How to Make Mead and Drink Like a Viking

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Mead may be the ancestor of all today’s booze. People gathered, ate, and probably fermented honey long before the agricultural developments that led to beer and wine.

After all, honey fermentation is an amazingly simple process. In its simplest form, mead requires only honey, water, and yeast. "If you take the honey out of the hive before the bees finish drying it, it has enough moisture content to ferment on its own due to wild yeast," says Houston meadmaker (or "mazer") Josh McGregor.

People drank mead in Viking longhouses, in ancient China, and nearly everywhere in between. Today, home-brewers who want to resurrect the spirits of the ancients are bringing on a mead renaissance.

Picking the Right Honey

Honey comes in many flavors, which are usually named for the most common flower around the hive that produced it. Experienced mazers advise against using the processed honey sold at most supermarkets. "Every time it’s heated and pasteurized, it breaks down some of the flavor and some of the nutrients," McGregor warns. That can cause honey to ferment badly or produce a poor-tasting batch of brew.

Some beginners’ guides recommend starting with the basic grocery store honey just as a cheap starter option while you learn the basics. Just look for the least-processed honey available. While you’re learning to make mead, visit your local farmers’ market or organic grocery store to try out other kinds of honey.

Other ingredients can be added to give the drink a unique flavor. Mazers have tried fruit, spices, chocolate, rose petals, or even maple syrup. Much like cooking, developing mead recipes requires learning what flavor combinations work well, then experimenting with the ingredients you like.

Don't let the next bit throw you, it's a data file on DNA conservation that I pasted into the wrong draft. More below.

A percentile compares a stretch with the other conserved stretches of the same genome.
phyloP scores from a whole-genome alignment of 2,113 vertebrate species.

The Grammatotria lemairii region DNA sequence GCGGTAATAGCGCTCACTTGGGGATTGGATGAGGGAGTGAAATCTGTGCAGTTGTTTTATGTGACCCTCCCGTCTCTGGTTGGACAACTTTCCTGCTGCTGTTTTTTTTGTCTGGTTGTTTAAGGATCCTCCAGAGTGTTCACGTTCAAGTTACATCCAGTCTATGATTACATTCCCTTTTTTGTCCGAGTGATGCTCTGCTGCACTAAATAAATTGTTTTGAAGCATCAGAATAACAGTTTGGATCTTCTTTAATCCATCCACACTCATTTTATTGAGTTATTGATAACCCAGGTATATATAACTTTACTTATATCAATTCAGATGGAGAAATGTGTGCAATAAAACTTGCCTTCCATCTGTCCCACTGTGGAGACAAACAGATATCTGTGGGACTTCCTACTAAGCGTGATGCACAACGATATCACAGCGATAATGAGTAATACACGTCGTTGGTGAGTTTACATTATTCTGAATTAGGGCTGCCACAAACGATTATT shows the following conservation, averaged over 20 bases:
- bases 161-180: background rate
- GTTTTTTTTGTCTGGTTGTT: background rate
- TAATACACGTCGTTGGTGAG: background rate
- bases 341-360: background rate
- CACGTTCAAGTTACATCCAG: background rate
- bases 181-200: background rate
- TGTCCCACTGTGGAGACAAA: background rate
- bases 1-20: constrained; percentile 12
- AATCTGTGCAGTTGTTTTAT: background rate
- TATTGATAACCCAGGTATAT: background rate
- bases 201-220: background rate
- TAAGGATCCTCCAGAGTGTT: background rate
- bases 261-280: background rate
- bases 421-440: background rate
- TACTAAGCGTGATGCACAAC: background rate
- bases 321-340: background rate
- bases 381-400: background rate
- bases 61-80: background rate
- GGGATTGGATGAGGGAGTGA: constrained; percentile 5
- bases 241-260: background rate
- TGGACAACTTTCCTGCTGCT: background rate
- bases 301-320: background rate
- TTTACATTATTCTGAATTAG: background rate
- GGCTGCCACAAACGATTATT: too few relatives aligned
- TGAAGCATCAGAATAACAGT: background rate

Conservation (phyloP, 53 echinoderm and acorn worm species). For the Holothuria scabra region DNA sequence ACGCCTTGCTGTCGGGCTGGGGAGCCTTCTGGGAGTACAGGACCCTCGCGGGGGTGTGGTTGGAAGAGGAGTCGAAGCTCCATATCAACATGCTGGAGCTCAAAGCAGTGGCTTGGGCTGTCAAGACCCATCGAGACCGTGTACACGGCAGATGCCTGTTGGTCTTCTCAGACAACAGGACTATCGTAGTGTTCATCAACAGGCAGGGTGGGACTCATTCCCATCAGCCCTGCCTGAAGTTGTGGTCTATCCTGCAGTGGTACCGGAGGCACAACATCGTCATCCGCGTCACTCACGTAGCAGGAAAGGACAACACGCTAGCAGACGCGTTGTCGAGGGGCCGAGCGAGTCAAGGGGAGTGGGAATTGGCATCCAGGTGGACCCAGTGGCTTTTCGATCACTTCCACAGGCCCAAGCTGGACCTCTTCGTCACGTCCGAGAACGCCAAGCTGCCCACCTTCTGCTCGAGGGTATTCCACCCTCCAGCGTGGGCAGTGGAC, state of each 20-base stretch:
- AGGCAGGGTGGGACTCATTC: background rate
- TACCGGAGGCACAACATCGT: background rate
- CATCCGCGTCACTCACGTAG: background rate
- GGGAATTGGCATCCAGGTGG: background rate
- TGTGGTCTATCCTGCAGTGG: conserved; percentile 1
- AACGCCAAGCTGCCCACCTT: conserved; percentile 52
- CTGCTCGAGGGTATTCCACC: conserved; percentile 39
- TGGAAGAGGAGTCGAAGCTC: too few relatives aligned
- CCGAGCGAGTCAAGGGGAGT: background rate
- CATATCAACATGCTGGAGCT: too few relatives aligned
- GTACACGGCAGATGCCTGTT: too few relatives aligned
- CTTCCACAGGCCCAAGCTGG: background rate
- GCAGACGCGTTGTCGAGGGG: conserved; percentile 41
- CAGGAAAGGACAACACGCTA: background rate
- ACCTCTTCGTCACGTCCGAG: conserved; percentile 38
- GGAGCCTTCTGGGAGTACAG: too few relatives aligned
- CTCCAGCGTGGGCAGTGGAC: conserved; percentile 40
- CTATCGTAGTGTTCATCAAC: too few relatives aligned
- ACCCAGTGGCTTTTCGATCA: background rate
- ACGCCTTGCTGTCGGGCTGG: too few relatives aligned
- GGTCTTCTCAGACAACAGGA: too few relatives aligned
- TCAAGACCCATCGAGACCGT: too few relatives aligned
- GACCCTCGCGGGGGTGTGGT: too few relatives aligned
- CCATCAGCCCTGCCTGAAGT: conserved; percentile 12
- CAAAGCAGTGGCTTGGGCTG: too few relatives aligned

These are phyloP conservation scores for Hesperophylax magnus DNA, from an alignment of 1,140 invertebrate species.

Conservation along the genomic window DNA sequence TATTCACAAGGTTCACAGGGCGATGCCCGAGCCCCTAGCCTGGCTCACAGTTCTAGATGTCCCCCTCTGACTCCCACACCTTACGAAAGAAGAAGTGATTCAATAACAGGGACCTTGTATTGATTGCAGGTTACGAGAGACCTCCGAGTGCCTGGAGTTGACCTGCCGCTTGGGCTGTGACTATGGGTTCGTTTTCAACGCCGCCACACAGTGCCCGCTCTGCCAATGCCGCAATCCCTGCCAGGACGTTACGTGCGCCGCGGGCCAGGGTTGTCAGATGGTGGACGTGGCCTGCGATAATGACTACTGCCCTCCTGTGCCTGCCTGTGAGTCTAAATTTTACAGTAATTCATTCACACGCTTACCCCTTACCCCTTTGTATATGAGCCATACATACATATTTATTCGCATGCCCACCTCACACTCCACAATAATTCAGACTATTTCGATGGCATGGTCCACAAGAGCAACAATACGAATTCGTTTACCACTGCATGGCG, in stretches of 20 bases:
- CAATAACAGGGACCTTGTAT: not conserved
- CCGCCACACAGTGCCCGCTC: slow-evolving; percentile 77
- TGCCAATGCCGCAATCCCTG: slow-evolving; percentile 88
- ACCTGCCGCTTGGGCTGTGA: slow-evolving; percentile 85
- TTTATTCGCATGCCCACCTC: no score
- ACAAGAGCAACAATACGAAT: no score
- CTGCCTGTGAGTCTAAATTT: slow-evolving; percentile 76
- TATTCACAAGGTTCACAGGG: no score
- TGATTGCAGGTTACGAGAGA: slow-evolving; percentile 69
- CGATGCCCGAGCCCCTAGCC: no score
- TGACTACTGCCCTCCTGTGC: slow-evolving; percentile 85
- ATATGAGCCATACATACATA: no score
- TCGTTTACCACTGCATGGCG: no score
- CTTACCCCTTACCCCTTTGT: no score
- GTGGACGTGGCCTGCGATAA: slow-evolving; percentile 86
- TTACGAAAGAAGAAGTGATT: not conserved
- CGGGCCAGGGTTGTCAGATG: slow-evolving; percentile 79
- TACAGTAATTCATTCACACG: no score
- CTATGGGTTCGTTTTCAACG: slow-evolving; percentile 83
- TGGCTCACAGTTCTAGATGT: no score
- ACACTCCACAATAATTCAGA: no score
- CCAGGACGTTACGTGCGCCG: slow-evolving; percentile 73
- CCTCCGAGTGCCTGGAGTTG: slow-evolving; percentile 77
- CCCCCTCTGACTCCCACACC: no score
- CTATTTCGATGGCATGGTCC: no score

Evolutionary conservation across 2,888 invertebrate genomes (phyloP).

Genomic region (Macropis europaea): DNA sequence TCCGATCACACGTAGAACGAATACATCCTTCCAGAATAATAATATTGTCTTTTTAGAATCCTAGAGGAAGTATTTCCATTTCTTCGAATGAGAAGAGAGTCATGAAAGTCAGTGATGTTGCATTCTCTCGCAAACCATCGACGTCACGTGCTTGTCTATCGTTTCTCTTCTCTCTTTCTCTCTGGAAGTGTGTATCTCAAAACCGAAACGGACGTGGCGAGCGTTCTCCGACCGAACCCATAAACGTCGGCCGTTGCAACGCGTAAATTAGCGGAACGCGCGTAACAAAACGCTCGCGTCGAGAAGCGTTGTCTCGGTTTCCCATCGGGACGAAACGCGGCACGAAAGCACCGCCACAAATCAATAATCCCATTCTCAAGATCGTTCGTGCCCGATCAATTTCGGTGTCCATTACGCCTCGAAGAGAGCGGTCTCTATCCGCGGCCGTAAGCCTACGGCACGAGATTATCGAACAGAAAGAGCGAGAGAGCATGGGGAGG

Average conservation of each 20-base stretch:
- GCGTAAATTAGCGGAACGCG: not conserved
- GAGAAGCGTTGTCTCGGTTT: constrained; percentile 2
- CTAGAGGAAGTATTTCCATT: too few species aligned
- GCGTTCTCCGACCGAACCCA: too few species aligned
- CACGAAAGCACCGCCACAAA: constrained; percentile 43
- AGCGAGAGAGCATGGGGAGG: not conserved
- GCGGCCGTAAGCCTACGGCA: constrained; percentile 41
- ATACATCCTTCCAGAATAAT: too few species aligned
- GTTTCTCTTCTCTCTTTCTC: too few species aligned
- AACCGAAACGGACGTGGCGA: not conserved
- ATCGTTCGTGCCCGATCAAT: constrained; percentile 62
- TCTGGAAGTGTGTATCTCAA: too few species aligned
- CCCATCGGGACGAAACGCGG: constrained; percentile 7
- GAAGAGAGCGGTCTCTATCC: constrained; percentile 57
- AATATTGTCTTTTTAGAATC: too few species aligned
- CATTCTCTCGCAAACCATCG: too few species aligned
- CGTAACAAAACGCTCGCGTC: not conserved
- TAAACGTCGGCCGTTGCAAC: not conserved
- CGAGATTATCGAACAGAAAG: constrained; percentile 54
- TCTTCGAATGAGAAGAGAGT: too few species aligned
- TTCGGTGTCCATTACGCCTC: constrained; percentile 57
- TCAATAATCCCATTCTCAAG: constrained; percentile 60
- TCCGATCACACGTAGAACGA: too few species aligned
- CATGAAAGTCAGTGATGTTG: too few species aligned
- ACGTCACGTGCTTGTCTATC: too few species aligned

Getting Started

The process is simple, although perfecting the finer points will take time and experience. If you already home-brew beer, you’ll have many of the tools and skills necessary to make mead.

You will need:

• Primary fermenter: any sealable container large enough for the purpose, made of food-grade material that can be sanitized. Glass carboys work well, and 5-gallon buckets designed specifically for home-brewing are also available.

• Hydrometer: an instrument used to check the specific gravity of the mead (that is, how dense it is compared to the normal density of water).

• Secondary fermenter: another container that meets the same requirements as your primary fermenter.

• Siphon hose: a 5/16-inch tube of food-grade vinyl used to transfer mead between containers.

• Bottles.

This equipment is available at any local store that sells home-brewing equipment, or you can order it online.

Mead starts with honey dissolved in water. Although most recipes will probably be more specific, a good general guideline will call for one part honey to four parts water. Be wary of heating the mix. Heating can help kill microorganisms and make the honey easier to stir in, but it can also alter its flavor and nutrient content.

The honey and water go into the primary fermentor. Then add yeast. The yeast you choose will impact the fermentation process and the taste of the mead. Bread yeast works, as does white wine yeast.

Time to Ferment

Fermentation takes about two weeks, depending on the honey, yeast, and other ingredients, as well as how sweet and how alcoholic you want the finished product to be. As the yeast consumes the sugar in the honey, it becomes less sweet and more alcoholic. To get an idea of how much sugar is left, check its specific gravity (SG). SG below 1.006 is considered dry, while 1.012 or higher is considered sweet.

If your mead reaches the specific gravity you want before the yeast stops working, you can stop fermentation by adding potassium sorbate—a preservative often used in fruit juices—which will inhibit the yeast’s reproduction. Fermentation is over when the mead is mostly clear and no longer produces gas bubbles.

You can move the mead to a secondary fermenter to separate it from the yeast, which helps you avoid accidentally transferring yeast to the bottles later. Throw in the additional ingredients at this point, but leave the mead alone long enough to absorb those flavors. Otherwise, it can be bottled anytime.

Some mazers recommend aging the drink after bottling, but opinions vary. "As soon as it’s ready for the bottle, it’s ready to drink," McGregor told PM, "but some people will tell you it needs to sit around for a while."


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